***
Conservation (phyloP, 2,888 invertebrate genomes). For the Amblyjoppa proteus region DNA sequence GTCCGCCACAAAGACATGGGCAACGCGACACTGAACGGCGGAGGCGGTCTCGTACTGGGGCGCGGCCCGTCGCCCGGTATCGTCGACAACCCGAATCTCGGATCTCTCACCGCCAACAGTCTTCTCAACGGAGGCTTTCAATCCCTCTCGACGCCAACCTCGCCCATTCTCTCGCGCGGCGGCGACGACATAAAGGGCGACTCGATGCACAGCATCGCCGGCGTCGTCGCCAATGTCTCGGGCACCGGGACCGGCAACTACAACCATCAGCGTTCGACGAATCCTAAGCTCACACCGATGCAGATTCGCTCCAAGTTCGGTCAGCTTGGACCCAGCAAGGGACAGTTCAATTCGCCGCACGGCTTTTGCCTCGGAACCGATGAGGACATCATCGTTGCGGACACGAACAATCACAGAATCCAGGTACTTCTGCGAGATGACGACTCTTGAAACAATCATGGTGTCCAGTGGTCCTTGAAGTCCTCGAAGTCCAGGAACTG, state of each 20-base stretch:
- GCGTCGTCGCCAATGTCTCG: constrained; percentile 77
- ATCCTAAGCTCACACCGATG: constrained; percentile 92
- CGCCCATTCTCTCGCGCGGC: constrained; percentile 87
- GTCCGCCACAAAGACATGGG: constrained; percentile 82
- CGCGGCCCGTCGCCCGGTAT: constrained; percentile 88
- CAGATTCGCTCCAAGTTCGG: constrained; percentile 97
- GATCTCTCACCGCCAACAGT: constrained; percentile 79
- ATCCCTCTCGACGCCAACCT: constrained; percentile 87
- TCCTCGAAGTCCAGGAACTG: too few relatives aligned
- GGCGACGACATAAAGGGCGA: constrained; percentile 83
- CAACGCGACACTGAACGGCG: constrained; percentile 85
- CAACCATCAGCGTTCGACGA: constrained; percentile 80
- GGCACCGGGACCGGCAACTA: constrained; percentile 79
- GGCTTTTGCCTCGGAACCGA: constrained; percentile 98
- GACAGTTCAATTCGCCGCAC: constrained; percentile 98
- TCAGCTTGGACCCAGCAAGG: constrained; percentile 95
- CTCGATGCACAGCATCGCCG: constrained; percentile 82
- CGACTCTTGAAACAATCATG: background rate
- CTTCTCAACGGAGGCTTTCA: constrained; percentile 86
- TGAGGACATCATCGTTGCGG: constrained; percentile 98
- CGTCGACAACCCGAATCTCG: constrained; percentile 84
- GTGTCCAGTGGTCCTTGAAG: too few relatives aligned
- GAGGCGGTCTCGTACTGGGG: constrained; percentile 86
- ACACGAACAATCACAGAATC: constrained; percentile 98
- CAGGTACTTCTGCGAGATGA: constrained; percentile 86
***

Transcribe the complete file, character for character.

Conservation (phyloP, 2,888 invertebrate genomes). For the Amblyjoppa proteus region DNA sequence GTCCGCCACAAAGACATGGGCAACGCGACACTGAACGGCGGAGGCGGTCTCGTACTGGGGCGCGGCCCGTCGCCCGGTATCGTCGACAACCCGAATCTCGGATCTCTCACCGCCAACAGTCTTCTCAACGGAGGCTTTCAATCCCTCTCGACGCCAACCTCGCCCATTCTCTCGCGCGGCGGCGACGACATAAAGGGCGACTCGATGCACAGCATCGCCGGCGTCGTCGCCAATGTCTCGGGCACCGGGACCGGCAACTACAACCATCAGCGTTCGACGAATCCTAAGCTCACACCGATGCAGATTCGCTCCAAGTTCGGTCAGCTTGGACCCAGCAAGGGACAGTTCAATTCGCCGCACGGCTTTTGCCTCGGAACCGATGAGGACATCATCGTTGCGGACACGAACAATCACAGAATCCAGGTACTTCTGCGAGATGACGACTCTTGAAACAATCATGGTGTCCAGTGGTCCTTGAAGTCCTCGAAGTCCAGGAACTG, state of each 20-base stretch:
- GCGTCGTCGCCAATGTCTCG: constrained; percentile 77
- ATCCTAAGCTCACACCGATG: constrained; percentile 92
- CGCCCATTCTCTCGCGCGGC: constrained; percentile 87
- GTCCGCCACAAAGACATGGG: constrained; percentile 82
- CGCGGCCCGTCGCCCGGTAT: constrained; percentile 88
- CAGATTCGCTCCAAGTTCGG: constrained; percentile 97
- GATCTCTCACCGCCAACAGT: constrained; percentile 79
- ATCCCTCTCGACGCCAACCT: constrained; percentile 87
- TCCTCGAAGTCCAGGAACTG: too few relatives aligned
- GGCGACGACATAAAGGGCGA: constrained; percentile 83
- CAACGCGACACTGAACGGCG: constrained; percentile 85
- CAACCATCAGCGTTCGACGA: constrained; percentile 80
- GGCACCGGGACCGGCAACTA: constrained; percentile 79
- GGCTTTTGCCTCGGAACCGA: constrained; percentile 98
- GACAGTTCAATTCGCCGCAC: constrained; percentile 98
- TCAGCTTGGACCCAGCAAGG: constrained; percentile 95
- CTCGATGCACAGCATCGCCG: constrained; percentile 82
- CGACTCTTGAAACAATCATG: background rate
- CTTCTCAACGGAGGCTTTCA: constrained; percentile 86
- TGAGGACATCATCGTTGCGG: constrained; percentile 98
- CGTCGACAACCCGAATCTCG: constrained; percentile 84
- GTGTCCAGTGGTCCTTGAAG: too few relatives aligned
- GAGGCGGTCTCGTACTGGGG: constrained; percentile 86
- ACACGAACAATCACAGAATC: constrained; percentile 98
- CAGGTACTTCTGCGAGATGA: constrained; percentile 86